Once I have a ratified real estate contract, what happens next?

Alright home-buyer, you’re under contract. Awesome! Now, the real work begins. What do I mean? Remember those contingencies we inserted in your contract? Yeah, they need to be fulfilled in order for us to get this property across the finish line. It’s going to go something like this:

  • Home inspection within a limited time, typically 10-14 days. 
  • Home inspection results are negotiated. A number of things can happen if repairs are needed, such as, the seller will make all or certain repairs, or the seller will make no repairs. Either one can happen and that extends the negotiations a little further.
  •  If the seller does some repairs, they will need to be done by qualified professionals, preferably licensed and insured contractors, and then the repairs are re-inspected for quality and compliance. Proof of payment for repairs will need to be delivered to the closing agent and typically your Realtor.
  • If the seller chooses not to do repairs, you can buy the home “as-is”, have the repairs made yourself or you can walk away.
  • If repairs are done and agreed upon, the home inspection contingency is removed.
  • Loan contingency. As soon as you get your contract ratified, you should be on your way to see your lender with a pile of papers including 2-3 months of bank statements, 2-3 years of tax returns and proof of employment, income and savings. Your ability to pay a mortgage payment will be weighed against your income and expenses. If you qualify, you will receive your pre-approval and you move on to the next contingency.
  • Appraisal contingency. You offered a specific price for your potential new home. Your lender will contact an appraiser to go by and do an appraisal. The home will need to measure up to, or above, your offer price or a couple of things can happen. 1. You may need to bring money to the table at closing if the property didn’t appraise for what you offered. 2. You can ask the seller to drop the price to meet the appraisal. 3. You and the seller can each make concessions. You can add money to your purchase and the seller can drop his price. 4. You can walk away.
  • If you pass the appraisal, your loan is approved and all repairs are made, you will get a “clear to close” from your lender.
  • Once you have the clear to close, you will sit down with your closing attorney, title company or other qualified closing agent and sign a mountain of documents.
  • The sale will be recorded in your courthouse and you will receive the keys to your new home.

Those are just the mechanics that happen after the ratified contract. There are just as many issues that you will face during the loan process. That’s a topic for another blog, but you can see that just signing a purchase offer is really just the beginning of the home-ownership process. The mechanics that follow get you the keys.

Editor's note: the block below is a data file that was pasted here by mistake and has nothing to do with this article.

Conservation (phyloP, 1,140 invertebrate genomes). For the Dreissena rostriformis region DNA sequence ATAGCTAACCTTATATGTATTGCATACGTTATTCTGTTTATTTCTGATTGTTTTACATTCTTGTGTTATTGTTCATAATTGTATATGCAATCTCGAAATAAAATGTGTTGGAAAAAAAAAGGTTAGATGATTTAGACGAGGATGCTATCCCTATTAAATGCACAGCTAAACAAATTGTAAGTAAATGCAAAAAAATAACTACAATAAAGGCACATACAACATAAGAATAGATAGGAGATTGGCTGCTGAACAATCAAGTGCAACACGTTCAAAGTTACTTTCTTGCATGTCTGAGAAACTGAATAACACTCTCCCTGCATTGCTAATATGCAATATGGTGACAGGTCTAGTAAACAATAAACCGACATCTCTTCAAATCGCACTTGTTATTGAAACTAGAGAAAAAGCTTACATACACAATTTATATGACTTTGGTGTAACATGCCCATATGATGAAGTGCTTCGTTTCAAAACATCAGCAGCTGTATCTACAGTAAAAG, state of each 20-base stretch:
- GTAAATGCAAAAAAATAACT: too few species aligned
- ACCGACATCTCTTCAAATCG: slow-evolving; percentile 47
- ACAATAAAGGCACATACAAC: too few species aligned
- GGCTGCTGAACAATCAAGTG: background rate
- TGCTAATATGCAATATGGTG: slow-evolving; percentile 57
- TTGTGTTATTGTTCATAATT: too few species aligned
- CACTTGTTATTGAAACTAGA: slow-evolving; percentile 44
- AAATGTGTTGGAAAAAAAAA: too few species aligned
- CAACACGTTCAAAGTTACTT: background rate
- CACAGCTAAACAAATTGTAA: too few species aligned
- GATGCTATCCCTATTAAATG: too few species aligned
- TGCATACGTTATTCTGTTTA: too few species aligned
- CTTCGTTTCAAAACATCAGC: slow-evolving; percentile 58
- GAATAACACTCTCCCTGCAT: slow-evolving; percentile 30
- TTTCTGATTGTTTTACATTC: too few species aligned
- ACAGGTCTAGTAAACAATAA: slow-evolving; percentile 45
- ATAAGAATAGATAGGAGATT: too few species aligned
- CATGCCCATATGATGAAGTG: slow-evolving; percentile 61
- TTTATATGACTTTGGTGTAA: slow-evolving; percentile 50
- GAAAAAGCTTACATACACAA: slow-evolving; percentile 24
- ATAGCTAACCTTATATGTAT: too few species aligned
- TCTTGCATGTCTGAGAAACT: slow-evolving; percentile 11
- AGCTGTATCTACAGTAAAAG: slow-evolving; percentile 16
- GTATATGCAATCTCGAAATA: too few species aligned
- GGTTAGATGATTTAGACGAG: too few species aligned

Winchester / Frederick County Real Estate Market Report – January – February 2015

It’s official, the Winchester / Frederick County real estate market is in recovery. A lot of us in the business have wanted to say that for a long time, and we have, but it has been more out of hope than out of statistical fact. Today, the numbers are starting to agree with us.

The number of properties sold between January 1 – February 28, 2015 stands at 186. That’s an 8% increase from the same period in 2014. The number of foreclosures (REOs) and short sales have dropped 11% over that same period. Distressed properties are getting harder to find, and that’s good news for fair market sellers.

There are still some challenges in the market. The number of available listings is currently 632. A healthy Winchester / Frederick County real estate market typically runs between 500-550 active listings. The increase in inventory suppresses price growth for sellers, but a lot of sellers are learning how to overcome that hurdle. There are four key things that help sellers beat a high inventory market. If they price their home well, make it easy to show, keep it in good condition and are blessed with a great location they can overcome an inflated inventory with little problem.

The average days on the market is a good indicator of a seller’s ability to meet those four key criteria. In January, more homes sold in the 0-14 days on the market than any other period up to and beyond 100 days. There were 23 of the 98 homes sold that were in that 0 -14 day window. Sadly, there were 30 that went beyond 100 days. When a home is on the market for 100+ days it’s time to take inventory and see if there is a problem. There may not be one, but it’s a good indicator that one of the four keys is being violated.

February showed a similar pattern with 25 of 88 being sold in those first 14 days. February also had 30 homes that languished beyond 100 days. Here again, refer back to the keys. Is one being violated? There was a reduction in number of units sold in February, but there was also bad weather and one of the coldest months this winter. It’s not necessary an anomaly for the month.

March will help determine if the current changes are a true trend, but at this point it looks good. The Winchester / Frederick County real estate market is finally in recovery for 2015. It has been a long eight years coming, but we’re ready for the change.